GOP candidate Marter disappointed, saddened by outcome of spring legislative session in Springfield
Jim Marter, a past chairman of the Republian Party of Kendall County who has announced his candidacy for Illinois' 14th District seat in the U.S. House of Representatives, told the Kendall County Reporter that he is disgusted with the pay raises that state lawmakers will receive as part of Democratic Gov. J.B. Pritzker's new $40.1 billion budget that goes into effect on July 1.
“They just drove jobs out of the state, they're driving people out of the state and you don't see any end in sight," Marter said. "That's the sad thing."
According to a June 2 article by the Illinois Policy Institute (IPI), the 2.4-percent pay increase will raise legislators' salaries by $1,600 apiece. State legislators had made $67,836 each year since 2008, a figure that doesn't include per diems, reimbursements for mileage or the $10,000 stipend for a committee chairmanship, nor are pension payouts to former legislators factored in. An IPI study says state lawmakers' base salary was the fifth-highest in the country as of 2016.
Another report presented earlier this year by WalletHub said that Illinois' overall tax burden of combined state and local taxes was eighth worst in the U.S., and the median effective tax rate on an Illinois household of 14.89 percent after adjusting for cost of living is the highest in the country.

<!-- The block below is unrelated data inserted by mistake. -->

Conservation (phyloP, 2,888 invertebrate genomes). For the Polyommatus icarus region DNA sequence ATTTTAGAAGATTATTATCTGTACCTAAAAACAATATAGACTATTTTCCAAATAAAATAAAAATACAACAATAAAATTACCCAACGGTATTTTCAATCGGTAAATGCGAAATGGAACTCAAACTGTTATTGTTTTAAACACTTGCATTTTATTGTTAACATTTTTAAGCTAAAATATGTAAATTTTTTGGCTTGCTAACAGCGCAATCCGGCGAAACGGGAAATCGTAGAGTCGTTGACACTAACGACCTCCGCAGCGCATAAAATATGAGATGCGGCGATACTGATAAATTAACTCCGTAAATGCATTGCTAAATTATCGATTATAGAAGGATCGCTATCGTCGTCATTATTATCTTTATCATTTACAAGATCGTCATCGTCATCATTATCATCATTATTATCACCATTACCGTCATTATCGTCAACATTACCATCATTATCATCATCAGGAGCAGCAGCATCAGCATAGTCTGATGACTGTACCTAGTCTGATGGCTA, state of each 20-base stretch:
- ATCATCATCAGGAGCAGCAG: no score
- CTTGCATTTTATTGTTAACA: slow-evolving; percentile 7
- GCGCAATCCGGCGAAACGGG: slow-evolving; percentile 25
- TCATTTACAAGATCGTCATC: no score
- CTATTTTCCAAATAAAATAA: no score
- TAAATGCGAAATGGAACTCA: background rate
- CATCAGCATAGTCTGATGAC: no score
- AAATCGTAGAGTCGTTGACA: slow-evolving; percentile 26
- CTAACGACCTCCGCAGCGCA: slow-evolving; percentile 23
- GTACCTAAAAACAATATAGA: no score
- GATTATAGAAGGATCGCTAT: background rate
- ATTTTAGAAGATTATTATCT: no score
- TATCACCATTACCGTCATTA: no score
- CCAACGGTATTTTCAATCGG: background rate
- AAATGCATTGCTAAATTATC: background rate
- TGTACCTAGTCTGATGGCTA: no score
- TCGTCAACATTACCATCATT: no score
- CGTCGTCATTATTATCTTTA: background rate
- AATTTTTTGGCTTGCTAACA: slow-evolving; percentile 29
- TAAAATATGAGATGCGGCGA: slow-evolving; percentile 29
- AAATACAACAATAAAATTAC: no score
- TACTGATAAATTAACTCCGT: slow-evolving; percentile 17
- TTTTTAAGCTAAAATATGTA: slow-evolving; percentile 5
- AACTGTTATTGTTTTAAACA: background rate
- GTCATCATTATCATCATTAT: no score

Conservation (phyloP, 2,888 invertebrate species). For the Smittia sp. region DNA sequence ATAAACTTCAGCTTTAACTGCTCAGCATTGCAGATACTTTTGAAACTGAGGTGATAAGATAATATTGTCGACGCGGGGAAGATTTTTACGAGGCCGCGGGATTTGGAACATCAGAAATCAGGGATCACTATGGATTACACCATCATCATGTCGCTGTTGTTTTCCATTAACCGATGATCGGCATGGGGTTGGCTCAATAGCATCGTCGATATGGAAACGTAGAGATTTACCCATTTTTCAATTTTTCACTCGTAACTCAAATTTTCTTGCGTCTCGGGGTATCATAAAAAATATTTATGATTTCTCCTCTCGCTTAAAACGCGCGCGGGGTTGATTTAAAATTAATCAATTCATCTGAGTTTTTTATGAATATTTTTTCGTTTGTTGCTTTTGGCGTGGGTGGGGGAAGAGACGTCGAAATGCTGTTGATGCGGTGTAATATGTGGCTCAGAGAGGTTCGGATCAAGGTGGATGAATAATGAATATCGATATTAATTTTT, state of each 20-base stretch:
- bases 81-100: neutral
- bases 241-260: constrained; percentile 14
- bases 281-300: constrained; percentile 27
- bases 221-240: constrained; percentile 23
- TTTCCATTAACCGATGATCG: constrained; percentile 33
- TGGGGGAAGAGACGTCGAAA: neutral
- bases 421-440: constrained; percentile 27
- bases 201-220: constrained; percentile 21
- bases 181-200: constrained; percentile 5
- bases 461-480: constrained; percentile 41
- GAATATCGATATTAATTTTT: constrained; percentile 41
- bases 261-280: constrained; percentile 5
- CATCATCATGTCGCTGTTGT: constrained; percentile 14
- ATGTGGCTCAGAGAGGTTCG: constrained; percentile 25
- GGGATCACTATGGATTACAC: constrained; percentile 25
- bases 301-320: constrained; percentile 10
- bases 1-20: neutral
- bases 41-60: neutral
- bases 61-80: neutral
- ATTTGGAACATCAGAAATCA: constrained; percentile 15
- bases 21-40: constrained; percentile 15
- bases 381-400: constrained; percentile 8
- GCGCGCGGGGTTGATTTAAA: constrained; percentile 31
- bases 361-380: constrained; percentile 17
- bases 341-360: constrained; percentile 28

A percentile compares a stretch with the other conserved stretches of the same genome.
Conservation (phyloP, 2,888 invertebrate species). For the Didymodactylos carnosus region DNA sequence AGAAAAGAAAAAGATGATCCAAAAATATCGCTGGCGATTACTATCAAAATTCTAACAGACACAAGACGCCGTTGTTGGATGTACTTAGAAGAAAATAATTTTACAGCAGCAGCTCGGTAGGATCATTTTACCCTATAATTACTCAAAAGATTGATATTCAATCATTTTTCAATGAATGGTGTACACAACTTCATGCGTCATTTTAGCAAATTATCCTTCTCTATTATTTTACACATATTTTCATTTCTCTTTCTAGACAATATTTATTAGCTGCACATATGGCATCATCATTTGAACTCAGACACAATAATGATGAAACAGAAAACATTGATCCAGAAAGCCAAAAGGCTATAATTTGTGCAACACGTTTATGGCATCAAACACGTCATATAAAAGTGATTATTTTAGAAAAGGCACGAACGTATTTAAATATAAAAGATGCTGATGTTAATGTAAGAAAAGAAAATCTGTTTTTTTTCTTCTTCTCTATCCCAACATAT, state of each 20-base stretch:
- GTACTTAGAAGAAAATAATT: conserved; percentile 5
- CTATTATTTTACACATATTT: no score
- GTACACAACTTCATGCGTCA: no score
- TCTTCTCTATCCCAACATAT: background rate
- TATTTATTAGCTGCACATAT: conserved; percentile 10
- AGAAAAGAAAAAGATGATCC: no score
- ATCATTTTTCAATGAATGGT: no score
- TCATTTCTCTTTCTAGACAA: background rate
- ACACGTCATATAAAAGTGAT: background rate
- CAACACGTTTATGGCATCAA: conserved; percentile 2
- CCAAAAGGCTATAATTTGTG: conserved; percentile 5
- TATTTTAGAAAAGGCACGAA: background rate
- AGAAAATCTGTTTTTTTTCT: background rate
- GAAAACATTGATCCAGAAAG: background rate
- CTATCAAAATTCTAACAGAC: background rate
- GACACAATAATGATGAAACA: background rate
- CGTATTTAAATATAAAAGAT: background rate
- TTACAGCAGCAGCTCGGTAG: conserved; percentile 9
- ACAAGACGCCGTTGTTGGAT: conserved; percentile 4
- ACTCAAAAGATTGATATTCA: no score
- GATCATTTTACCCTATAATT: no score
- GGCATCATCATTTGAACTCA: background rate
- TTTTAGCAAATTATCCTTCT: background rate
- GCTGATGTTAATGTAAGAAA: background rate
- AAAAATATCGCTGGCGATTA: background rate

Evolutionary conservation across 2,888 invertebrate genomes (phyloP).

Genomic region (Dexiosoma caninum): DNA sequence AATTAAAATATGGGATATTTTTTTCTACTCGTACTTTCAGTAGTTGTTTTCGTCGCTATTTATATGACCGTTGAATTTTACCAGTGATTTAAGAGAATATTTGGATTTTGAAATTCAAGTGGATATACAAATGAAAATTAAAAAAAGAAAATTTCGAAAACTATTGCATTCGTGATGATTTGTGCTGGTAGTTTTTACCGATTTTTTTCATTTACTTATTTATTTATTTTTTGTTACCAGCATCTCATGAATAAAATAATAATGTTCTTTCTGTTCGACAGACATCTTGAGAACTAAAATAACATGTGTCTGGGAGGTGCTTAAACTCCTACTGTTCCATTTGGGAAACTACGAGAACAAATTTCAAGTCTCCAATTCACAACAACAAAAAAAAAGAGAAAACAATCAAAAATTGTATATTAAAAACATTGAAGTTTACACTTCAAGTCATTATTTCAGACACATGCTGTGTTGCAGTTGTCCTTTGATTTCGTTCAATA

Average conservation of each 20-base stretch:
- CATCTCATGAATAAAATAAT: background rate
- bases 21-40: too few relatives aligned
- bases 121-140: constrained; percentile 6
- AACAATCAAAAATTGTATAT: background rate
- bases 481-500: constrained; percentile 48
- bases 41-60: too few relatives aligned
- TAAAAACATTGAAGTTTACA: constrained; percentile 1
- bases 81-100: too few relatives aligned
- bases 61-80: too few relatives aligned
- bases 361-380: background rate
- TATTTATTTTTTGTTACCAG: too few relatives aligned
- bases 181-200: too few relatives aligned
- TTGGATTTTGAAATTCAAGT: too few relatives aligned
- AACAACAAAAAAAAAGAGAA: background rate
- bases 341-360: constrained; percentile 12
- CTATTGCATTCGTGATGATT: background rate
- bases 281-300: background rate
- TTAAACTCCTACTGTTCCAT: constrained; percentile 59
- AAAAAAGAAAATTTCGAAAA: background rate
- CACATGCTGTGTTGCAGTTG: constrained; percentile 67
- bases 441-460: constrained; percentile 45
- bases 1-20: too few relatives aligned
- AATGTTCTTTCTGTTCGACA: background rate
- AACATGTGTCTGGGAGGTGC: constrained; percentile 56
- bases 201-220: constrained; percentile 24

While there was no cost-of-living freeze included in the governor's budget proposal, the state Senate on May 31 introduced a bill to correct that, the IPI article says in citing an Associated Press report. However, the House of Representatives did not take action on the bill prior to adjournment.
House Bill 2965, with more than 40 Republican representatives signing on as co-sponsors, would have canceled the raises. However, Rep. Tim Butler (R-Springfield) said in a June 2 Facebook post that House Speaker Mike Madigan (D-Chicago) adjourned the session without a vote taken on the bill. Butler also called for the House to return to session to pass the legislation.